Remember to ask permission before lifting material out of a skip, though – regardless of the condition it’s in. As Cat points out: “Taking stuff out of skips is actually illegal, unless you ask the person who’s responsible for the skip.”
On the street
“Everybody’s got a story of finding something brilliant on the street,” says Cat.
For Ellen, this was the mirror in her bedroom. For Vicky, this was a cast-iron bath, which, with its feet spray-painted, is now in The Foaling Box. She and Chris spotted it by the side of the road while driving, knocked on the owner’s door and asked if they could have it.
“The people were absolutely astonished that we wanted it,” says Vicky. “It’s absolutely beautiful.”
It’s worth keeping an eye out for gems that people are giving away – but again, ask permission if items are not explicitly labelled as free to take.
For those looking to get rid of items, though, Cat recommends using reuse websites instead of leaving things on the street, which, if unclaimed, constitutes fly-tipping.
Cat explains: “Local councils have a statutory legal duty to remove anything from the public realm that’s not meant to be there. A lot of things that are put on the street with the best of intentions get scooped up by those council vehicles and they do not get recycled or reused. They go straight to the bottom of the waste hierarchy, to incineration or landfill, because the council don’t have the capacity to sort through it all.”
Sometimes, businesses have damaged goods that they’re not able to sell. With some digging, these can sometimes be acquired for free.
For the bathroom of The Foaling Box, Vicky phoned up tile shops and asked whether they had dead stock that they no longer needed. “One guy had a skip outside his shop full of tiles that had been over-ordered. They were literally off to landfill,” says Vicky. “They were entirely free.”
Vicky and Chris also got a free kitchen from their local Howdens that, due to superficial damage, was destined for waste. “It’s damage that you can’t see. Sometimes it’s just the inside of the carcass…we were going to respray it anyway.”
In fact, it was their second free kitchen: the one in The Foaling Box was recycled by a kitchen-fitter friend, who they’d asked to keep an eye out for any unwanted kitchens that he was removing.
“It was a pine shaker-style kitchen with these weird ornate bits on it that I really didn’t like,” says Vicky.
However, once the decorative features had been removed and the doors had been resprayed a different colour, she felt differently.
Calling businesses for their dead stock may not come naturally to some, but Vicky says: “I think there’s a lot of opportunity for people to say to those companies: ‘I’ll take it off your hands for a discounted price.’ The worst they can say is no.”
Where to get recycled electrical appliances
Vicky and Chris’s electrical appliances are all secondhand, including a Miele hob for £20 and a Smeg fridge for £110 from Facebook Marketplace which retailed at £1,500.
It can be worth asking an electrician to look at items to make sure they’re safe, or to conduct minor repairs. The hob, for example, did not have a plug, but it was easy for an electrician to fix.
Several electronics brands and suppliers also have seconds websites, where returned or refurbished items are sold for a discounted price. Ao.com, for example, has an outlet store called Elek Direct, Sony has an online store for refurbished items and Panasonic has an eBay shop.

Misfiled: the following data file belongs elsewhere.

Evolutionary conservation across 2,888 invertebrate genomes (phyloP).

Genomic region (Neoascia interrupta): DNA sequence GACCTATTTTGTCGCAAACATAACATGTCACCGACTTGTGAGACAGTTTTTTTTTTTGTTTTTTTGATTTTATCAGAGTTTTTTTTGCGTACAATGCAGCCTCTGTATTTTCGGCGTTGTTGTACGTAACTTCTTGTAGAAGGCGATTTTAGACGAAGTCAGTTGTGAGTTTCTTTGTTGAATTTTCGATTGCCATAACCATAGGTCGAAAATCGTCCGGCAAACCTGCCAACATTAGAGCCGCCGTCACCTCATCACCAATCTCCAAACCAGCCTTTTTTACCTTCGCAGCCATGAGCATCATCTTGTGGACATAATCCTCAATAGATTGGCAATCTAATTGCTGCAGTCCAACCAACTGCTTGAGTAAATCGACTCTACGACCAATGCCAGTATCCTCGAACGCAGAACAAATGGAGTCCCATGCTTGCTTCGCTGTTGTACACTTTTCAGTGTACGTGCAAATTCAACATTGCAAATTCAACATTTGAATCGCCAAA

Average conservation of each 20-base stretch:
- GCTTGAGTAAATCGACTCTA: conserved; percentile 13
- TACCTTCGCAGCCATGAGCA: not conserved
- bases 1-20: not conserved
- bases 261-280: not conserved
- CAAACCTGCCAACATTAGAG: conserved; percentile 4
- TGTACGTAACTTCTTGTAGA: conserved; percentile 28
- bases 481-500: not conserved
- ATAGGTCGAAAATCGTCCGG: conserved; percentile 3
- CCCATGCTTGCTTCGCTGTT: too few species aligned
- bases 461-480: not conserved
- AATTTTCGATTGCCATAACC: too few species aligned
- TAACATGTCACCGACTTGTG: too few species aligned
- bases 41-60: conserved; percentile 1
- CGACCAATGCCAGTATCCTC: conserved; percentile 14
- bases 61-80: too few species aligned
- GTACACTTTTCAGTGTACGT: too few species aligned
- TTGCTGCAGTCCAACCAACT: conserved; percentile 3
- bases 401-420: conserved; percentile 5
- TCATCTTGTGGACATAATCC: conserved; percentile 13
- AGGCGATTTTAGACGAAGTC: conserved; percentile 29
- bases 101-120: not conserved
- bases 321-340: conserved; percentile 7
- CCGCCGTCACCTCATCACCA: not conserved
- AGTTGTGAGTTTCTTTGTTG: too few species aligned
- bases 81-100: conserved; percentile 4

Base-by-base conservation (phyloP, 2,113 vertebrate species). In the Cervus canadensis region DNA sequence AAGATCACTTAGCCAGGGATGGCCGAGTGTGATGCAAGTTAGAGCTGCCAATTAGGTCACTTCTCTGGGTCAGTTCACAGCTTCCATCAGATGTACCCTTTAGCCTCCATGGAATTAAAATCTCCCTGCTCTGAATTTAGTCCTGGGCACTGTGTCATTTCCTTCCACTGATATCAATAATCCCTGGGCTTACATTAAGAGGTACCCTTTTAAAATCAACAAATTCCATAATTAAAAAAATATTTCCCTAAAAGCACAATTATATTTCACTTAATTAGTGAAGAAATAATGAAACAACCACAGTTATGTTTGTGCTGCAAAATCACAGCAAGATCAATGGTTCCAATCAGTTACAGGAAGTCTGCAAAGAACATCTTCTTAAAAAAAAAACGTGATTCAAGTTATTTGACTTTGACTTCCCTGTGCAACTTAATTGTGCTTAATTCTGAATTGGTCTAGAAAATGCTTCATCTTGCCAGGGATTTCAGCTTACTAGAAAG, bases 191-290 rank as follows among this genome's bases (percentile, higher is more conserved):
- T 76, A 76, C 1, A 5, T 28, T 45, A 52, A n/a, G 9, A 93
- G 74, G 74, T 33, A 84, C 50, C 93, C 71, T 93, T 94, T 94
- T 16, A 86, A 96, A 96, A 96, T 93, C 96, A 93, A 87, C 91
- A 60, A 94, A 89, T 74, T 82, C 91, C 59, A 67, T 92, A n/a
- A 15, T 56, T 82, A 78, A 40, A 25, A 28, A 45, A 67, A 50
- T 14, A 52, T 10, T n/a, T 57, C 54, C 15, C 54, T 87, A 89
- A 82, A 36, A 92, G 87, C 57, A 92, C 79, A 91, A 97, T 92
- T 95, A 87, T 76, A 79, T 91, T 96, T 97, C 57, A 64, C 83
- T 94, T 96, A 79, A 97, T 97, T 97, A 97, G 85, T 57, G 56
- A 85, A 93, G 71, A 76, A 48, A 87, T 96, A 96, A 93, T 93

Obviously, furnishing a home with free items requires more effort and forethought than purchasing new.
“Sometimes you have to be a little bit patient,” says Cat. It might take time for the specific item you’re searching for to crop up, and you might not be the first one to it when it does. To be a successful free furniture finder, you need to lean into that part of the process.
“You just have to have the right attitude about it. It’s not instant gratification, but it’s quite a nice process. There are unintended positive consequences. You get to meet other local people that live nearby to you.”
For Vicky and Chris, furnishing The Foaling Box took six months, starting in May 2021 and finishing in October. Vicky says: “You have to have a long timeline – I think that’s the key thing about designing like this.”
Have an open mind
Vicky had a clear idea of how she wanted The Foaling Box to look when she started: a “Soho House, urban-chic look”. Achieving that, however, required a degree of compromise, from the bedside tables to the tiling.
If you’re able to be flexible about what you want, you’re likely to be more successful.
Equally, items don’t necessarily need to be put to their intended use. Cat, for example, has turned ten old toilets into planters for strawberries in her garden, and has transformed old baths into chairs and a pond.
“There are lots of different ways of repurposing stuff,” says Cat. “Even if you can’t think of what to do with something, you have to believe that there’ll be somebody else that will be able to reuse that.”
As Vicky’s bathroom tiles and kitchen show, free furnishings won’t always be advertised – but can sometimes be accessed with a little persuasion. Vicky recommends negotiating: tell them what the item is being used for and where it will go.
Negotiate on price, too. Supermarkets sometimes reduce the price of plants once they start looking worse for wear. “I go up to customer service and say: ‘I’ll take this off your hands so it doesn’t get thrown away’,” says Vicky. It doesn’t always work – but The Foaling Box plants have all been acquired this way, or have been self-propagated.
The same goes for Facebook Marketplace. Vicky has successfully bartered down the price of items – sometimes due to damage, and sometimes because the owner has no other real use for them.
Storage of unwanted items costs money, and councils charge fees for the removal of bulky items, so there is often wiggle room on price. Again, says Vicky, the worst they can say is no.
List your own items
As well as getting items for free, Cat encourages people to donate their own – no matter how niche or undesirable they might seem. “Don’t assume that someone won’t want what you’ve got. There’s somebody for everything – it’s just a matter of listing it and throwing it out to the universe.”
List the item accurately in the description, including images and measurements. Be honest about its condition.
If you know that you need to get rid of furniture for a house move, for example, don’t leave it to the last minute, says Cat. Not everyone has a car, and it’s usually unlikely that someone can come and collect something in under 24 hours.
“I did furnish my whole house for free,” says Cat. “I want to get the message out that you don’t need to be stressed that you don’t have the money to buy a new toaster – you can definitely find one on Freegle. You can get that bunk bed, or upgrade from a cot to a toddler bed. It’s all possible.”